The fascia system, your most valuable sensory organ
Definition and Appearance
The fascia are white, muscular connective tissue, which enclose every muscle, every bone, the organs and even the nerves without exception - every cell is enveloped by a fascia. We are made up of 25% fascia!
Function of the fascia
The fascia, in their entirety, represent a network that runs through the entire body with various tasks. Fascia give our body shape, support, and structure. They also influence the transmission of power within the muscles. The main tasks of the fascia as a sensory organ consist of communication and stimulus transmission. The largest number of receptors and nerve cells are located in the fascia, which flood our brain with sensory perceptions. This explains why a disturbance in the fascia area can lead to severe pain.
The significant presence of fascia and its crucial roles underscore its importance. Just as dental care is vital, so is the maintenance of the fascial system. To keep the fascia healthy, meaning flexible and elastic, we must ensure we move properly, that is, avoid harsh impacts and maintain balanced movements.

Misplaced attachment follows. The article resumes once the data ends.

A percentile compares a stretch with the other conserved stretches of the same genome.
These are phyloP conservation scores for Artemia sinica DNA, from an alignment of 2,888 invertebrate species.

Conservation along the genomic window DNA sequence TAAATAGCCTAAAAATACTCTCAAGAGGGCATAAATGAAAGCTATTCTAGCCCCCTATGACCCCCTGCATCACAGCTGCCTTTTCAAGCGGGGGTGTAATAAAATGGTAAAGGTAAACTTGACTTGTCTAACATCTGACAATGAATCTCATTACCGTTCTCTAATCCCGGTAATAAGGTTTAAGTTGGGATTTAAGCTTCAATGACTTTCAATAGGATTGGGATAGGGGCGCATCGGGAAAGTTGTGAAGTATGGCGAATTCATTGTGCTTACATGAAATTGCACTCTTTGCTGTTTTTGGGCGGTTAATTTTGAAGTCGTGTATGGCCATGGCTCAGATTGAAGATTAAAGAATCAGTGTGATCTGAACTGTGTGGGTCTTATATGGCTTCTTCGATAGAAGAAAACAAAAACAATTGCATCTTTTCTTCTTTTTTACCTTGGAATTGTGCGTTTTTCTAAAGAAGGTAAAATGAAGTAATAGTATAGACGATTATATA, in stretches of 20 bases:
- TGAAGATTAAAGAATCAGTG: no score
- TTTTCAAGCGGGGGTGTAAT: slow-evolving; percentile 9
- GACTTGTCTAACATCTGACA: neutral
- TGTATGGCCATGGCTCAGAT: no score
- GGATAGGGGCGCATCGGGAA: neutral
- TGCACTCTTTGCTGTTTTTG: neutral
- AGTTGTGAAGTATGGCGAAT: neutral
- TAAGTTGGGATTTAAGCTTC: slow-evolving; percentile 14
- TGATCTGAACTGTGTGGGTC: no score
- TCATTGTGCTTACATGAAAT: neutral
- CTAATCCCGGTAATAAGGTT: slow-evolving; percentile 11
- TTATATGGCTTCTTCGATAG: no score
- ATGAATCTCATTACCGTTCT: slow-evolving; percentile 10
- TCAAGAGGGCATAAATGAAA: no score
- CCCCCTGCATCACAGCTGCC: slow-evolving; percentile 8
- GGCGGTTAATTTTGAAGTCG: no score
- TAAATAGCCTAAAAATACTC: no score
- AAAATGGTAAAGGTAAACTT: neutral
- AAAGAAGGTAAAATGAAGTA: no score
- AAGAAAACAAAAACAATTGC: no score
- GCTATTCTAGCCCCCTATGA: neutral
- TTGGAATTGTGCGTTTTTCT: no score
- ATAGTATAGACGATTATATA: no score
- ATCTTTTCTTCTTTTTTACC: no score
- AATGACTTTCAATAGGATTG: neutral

Springy trampoline movements
Keep the fascial network supple and elastic.
In indigenous cultures, where barefoot walking on natural ground is common place, people rarely suffer complaints with the musculoskeletal system. Our children are an indication of this. They run, jump, hop, and climb with great ease. This natural urge to move keeps our fascia healthy. By sitting frequently and walking and standing on hard, flat floors, we devastate our natural movement pattern, which would normally consist of walking barefoot on uneven and yielding ground. Tensions, pains, and wear and tear are the result of this pattern.
Dr Robert Schleip
Human Biologist and Dipl-Psychologist, Lecturer and Author (Specialty - Fascia Research)
«I am convinced that walking and standing on the elastic, springy kybun materials in everyday life can have profound effects on the entire fascial network. The widespread restriction of human movement today leads to connective tissue adhesions and stiffness, which result in numerous disorders in the musculoskeletal system.»